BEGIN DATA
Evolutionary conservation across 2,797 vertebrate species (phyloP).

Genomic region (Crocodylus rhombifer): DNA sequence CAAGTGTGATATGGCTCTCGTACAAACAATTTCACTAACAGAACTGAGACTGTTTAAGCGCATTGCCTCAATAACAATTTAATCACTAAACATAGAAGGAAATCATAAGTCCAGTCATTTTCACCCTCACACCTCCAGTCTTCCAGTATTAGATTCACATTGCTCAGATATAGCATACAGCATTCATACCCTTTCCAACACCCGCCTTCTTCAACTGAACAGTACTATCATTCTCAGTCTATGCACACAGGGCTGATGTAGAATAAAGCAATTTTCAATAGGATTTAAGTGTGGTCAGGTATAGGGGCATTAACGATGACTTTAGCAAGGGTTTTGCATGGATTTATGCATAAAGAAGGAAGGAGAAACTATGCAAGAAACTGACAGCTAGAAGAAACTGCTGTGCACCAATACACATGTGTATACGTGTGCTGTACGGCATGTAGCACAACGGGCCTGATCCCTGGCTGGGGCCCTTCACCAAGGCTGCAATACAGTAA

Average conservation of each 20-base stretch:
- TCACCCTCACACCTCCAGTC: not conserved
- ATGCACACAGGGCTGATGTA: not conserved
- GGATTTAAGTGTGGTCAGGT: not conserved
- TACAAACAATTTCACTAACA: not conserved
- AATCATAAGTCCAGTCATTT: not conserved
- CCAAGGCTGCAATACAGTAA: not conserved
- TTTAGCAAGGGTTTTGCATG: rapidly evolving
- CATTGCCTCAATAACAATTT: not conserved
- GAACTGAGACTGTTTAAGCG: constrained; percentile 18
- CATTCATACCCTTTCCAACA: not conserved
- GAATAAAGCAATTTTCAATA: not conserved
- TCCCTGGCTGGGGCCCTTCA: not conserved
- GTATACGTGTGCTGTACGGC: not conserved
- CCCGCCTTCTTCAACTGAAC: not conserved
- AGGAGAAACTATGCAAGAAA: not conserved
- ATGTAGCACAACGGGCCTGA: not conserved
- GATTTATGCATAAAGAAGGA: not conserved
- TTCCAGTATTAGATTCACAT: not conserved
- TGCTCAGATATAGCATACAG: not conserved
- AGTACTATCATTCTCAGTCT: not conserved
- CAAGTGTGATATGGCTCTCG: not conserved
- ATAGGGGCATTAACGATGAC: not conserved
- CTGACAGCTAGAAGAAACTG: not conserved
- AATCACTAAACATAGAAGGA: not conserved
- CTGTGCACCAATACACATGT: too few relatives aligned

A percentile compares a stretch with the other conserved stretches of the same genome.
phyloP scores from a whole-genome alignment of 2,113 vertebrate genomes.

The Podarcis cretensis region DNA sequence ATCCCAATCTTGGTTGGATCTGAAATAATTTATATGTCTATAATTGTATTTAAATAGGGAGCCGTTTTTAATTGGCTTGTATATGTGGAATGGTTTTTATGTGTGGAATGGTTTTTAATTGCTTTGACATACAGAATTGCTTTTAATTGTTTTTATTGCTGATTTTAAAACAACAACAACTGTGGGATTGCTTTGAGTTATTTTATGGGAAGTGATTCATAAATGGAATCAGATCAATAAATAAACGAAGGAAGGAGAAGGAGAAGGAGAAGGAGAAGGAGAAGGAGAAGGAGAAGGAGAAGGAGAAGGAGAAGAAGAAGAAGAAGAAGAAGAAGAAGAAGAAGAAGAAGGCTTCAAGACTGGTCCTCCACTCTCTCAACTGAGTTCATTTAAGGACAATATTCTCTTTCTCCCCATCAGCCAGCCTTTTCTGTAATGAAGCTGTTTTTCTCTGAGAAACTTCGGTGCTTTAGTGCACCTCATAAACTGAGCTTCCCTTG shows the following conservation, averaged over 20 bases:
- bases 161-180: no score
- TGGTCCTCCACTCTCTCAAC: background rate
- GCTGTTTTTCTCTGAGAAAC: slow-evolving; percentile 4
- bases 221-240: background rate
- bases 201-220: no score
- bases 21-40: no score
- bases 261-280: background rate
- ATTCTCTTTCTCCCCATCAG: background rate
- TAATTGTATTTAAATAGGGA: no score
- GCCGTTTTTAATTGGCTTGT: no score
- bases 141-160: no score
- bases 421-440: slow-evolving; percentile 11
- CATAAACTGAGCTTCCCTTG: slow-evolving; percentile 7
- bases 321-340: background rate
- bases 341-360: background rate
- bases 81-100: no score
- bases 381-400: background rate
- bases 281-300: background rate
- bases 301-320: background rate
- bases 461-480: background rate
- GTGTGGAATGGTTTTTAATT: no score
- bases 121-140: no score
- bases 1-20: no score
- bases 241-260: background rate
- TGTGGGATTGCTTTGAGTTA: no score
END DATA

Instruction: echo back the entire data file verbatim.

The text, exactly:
Evolutionary conservation across 2,797 vertebrate species (phyloP).

Genomic region (Crocodylus rhombifer): DNA sequence CAAGTGTGATATGGCTCTCGTACAAACAATTTCACTAACAGAACTGAGACTGTTTAAGCGCATTGCCTCAATAACAATTTAATCACTAAACATAGAAGGAAATCATAAGTCCAGTCATTTTCACCCTCACACCTCCAGTCTTCCAGTATTAGATTCACATTGCTCAGATATAGCATACAGCATTCATACCCTTTCCAACACCCGCCTTCTTCAACTGAACAGTACTATCATTCTCAGTCTATGCACACAGGGCTGATGTAGAATAAAGCAATTTTCAATAGGATTTAAGTGTGGTCAGGTATAGGGGCATTAACGATGACTTTAGCAAGGGTTTTGCATGGATTTATGCATAAAGAAGGAAGGAGAAACTATGCAAGAAACTGACAGCTAGAAGAAACTGCTGTGCACCAATACACATGTGTATACGTGTGCTGTACGGCATGTAGCACAACGGGCCTGATCCCTGGCTGGGGCCCTTCACCAAGGCTGCAATACAGTAA

Average conservation of each 20-base stretch:
- TCACCCTCACACCTCCAGTC: not conserved
- ATGCACACAGGGCTGATGTA: not conserved
- GGATTTAAGTGTGGTCAGGT: not conserved
- TACAAACAATTTCACTAACA: not conserved
- AATCATAAGTCCAGTCATTT: not conserved
- CCAAGGCTGCAATACAGTAA: not conserved
- TTTAGCAAGGGTTTTGCATG: rapidly evolving
- CATTGCCTCAATAACAATTT: not conserved
- GAACTGAGACTGTTTAAGCG: constrained; percentile 18
- CATTCATACCCTTTCCAACA: not conserved
- GAATAAAGCAATTTTCAATA: not conserved
- TCCCTGGCTGGGGCCCTTCA: not conserved
- GTATACGTGTGCTGTACGGC: not conserved
- CCCGCCTTCTTCAACTGAAC: not conserved
- AGGAGAAACTATGCAAGAAA: not conserved
- ATGTAGCACAACGGGCCTGA: not conserved
- GATTTATGCATAAAGAAGGA: not conserved
- TTCCAGTATTAGATTCACAT: not conserved
- TGCTCAGATATAGCATACAG: not conserved
- AGTACTATCATTCTCAGTCT: not conserved
- CAAGTGTGATATGGCTCTCG: not conserved
- ATAGGGGCATTAACGATGAC: not conserved
- CTGACAGCTAGAAGAAACTG: not conserved
- AATCACTAAACATAGAAGGA: not conserved
- CTGTGCACCAATACACATGT: too few relatives aligned

A percentile compares a stretch with the other conserved stretches of the same genome.
phyloP scores from a whole-genome alignment of 2,113 vertebrate genomes.

The Podarcis cretensis region DNA sequence ATCCCAATCTTGGTTGGATCTGAAATAATTTATATGTCTATAATTGTATTTAAATAGGGAGCCGTTTTTAATTGGCTTGTATATGTGGAATGGTTTTTATGTGTGGAATGGTTTTTAATTGCTTTGACATACAGAATTGCTTTTAATTGTTTTTATTGCTGATTTTAAAACAACAACAACTGTGGGATTGCTTTGAGTTATTTTATGGGAAGTGATTCATAAATGGAATCAGATCAATAAATAAACGAAGGAAGGAGAAGGAGAAGGAGAAGGAGAAGGAGAAGGAGAAGGAGAAGGAGAAGGAGAAGGAGAAGAAGAAGAAGAAGAAGAAGAAGAAGAAGAAGAAGAAGGCTTCAAGACTGGTCCTCCACTCTCTCAACTGAGTTCATTTAAGGACAATATTCTCTTTCTCCCCATCAGCCAGCCTTTTCTGTAATGAAGCTGTTTTTCTCTGAGAAACTTCGGTGCTTTAGTGCACCTCATAAACTGAGCTTCCCTTG shows the following conservation, averaged over 20 bases:
- bases 161-180: no score
- TGGTCCTCCACTCTCTCAAC: background rate
- GCTGTTTTTCTCTGAGAAAC: slow-evolving; percentile 4
- bases 221-240: background rate
- bases 201-220: no score
- bases 21-40: no score
- bases 261-280: background rate
- ATTCTCTTTCTCCCCATCAG: background rate
- TAATTGTATTTAAATAGGGA: no score
- GCCGTTTTTAATTGGCTTGT: no score
- bases 141-160: no score
- bases 421-440: slow-evolving; percentile 11
- CATAAACTGAGCTTCCCTTG: slow-evolving; percentile 7
- bases 321-340: background rate
- bases 341-360: background rate
- bases 81-100: no score
- bases 381-400: background rate
- bases 281-300: background rate
- bases 301-320: background rate
- bases 461-480: background rate
- GTGTGGAATGGTTTTTAATT: no score
- bases 121-140: no score
- bases 1-20: no score
- bases 241-260: background rate
- TGTGGGATTGCTTTGAGTTA: no score